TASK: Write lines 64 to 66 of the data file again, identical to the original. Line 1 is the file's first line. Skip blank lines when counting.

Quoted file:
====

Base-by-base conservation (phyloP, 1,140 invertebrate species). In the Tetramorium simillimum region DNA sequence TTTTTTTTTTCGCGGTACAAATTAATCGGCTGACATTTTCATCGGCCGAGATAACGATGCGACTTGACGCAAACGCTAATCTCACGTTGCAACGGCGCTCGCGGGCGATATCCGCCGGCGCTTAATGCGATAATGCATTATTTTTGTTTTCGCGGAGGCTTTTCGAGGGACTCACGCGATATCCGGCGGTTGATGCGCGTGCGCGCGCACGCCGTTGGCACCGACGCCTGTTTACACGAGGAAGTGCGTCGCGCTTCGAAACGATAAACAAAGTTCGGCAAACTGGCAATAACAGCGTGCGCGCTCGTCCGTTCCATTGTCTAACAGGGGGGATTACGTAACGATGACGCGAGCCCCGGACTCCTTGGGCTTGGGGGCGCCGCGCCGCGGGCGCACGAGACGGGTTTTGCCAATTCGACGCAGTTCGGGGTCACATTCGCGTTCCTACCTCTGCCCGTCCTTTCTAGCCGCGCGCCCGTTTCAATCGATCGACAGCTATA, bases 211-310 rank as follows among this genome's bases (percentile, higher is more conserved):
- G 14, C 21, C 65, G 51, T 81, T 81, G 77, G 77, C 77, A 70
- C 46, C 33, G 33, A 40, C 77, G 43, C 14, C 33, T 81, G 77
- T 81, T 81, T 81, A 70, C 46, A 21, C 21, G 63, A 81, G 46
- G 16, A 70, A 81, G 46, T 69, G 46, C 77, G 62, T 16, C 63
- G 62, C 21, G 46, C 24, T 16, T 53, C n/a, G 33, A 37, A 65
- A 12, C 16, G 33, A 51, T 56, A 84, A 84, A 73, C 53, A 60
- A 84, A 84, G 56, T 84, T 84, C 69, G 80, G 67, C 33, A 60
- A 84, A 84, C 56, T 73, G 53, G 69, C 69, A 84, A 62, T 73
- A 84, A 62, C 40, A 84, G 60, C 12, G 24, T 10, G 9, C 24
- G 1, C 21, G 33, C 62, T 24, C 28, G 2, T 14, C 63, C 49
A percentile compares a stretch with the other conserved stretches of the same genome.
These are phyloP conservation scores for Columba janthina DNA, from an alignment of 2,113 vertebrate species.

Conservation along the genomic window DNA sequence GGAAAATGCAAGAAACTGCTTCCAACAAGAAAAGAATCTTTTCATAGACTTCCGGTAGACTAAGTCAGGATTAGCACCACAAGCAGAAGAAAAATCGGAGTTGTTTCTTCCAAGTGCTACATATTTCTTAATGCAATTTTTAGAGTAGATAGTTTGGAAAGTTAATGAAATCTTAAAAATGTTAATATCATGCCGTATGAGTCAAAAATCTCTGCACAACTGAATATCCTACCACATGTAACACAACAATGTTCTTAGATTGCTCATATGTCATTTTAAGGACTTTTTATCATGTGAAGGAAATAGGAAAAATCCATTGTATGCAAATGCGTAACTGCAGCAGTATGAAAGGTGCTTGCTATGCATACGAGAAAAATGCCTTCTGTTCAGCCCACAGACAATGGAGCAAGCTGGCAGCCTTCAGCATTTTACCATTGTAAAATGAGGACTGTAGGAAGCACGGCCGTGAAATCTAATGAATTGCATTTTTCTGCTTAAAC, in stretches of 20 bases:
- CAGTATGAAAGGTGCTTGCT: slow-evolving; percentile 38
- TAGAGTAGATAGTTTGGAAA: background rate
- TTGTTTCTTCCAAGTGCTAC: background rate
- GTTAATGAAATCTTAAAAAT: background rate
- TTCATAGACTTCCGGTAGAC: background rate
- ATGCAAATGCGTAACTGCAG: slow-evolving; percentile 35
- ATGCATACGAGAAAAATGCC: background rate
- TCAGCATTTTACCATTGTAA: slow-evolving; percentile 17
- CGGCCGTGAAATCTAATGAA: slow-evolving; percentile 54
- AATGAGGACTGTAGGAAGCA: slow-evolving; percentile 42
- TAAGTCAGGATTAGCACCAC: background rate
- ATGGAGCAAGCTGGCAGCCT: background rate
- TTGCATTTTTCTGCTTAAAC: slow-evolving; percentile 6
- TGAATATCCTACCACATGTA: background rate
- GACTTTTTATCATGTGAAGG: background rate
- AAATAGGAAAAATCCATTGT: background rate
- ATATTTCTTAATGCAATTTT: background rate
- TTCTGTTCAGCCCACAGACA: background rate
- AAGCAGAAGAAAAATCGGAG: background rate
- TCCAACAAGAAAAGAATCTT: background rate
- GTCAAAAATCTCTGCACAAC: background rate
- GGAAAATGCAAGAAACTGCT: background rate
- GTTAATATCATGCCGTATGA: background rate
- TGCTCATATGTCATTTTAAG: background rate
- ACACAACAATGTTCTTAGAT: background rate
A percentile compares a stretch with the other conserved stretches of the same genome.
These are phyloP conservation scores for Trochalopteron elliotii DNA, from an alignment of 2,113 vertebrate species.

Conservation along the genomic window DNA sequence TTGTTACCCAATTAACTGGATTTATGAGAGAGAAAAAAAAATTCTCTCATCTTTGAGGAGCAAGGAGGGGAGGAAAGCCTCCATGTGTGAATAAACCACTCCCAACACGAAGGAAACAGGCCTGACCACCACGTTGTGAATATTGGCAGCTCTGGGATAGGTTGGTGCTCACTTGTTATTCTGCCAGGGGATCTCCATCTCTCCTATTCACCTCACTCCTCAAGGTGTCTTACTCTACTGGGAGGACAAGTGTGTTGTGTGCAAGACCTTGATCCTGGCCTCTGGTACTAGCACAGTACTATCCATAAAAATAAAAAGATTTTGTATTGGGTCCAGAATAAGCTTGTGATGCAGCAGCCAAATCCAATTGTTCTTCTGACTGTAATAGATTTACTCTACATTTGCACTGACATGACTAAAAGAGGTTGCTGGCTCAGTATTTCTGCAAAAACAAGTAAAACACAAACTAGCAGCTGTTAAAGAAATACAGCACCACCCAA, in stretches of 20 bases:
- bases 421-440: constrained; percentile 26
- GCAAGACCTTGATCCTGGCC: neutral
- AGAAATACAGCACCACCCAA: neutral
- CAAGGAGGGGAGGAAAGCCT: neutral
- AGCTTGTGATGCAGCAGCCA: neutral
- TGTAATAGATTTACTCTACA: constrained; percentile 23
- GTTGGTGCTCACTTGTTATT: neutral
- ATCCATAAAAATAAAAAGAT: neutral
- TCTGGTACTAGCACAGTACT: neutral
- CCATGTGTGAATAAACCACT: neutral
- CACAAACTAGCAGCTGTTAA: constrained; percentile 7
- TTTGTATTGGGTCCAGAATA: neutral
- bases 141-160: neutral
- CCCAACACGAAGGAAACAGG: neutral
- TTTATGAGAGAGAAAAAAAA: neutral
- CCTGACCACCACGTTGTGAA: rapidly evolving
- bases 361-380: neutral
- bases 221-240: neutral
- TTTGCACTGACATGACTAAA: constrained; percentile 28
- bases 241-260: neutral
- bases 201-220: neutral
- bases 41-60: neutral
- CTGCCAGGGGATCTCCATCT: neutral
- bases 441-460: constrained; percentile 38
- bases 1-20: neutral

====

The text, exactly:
- bases 41-60: neutral
- CTGCCAGGGGATCTCCATCT: neutral
- bases 441-460: constrained; percentile 38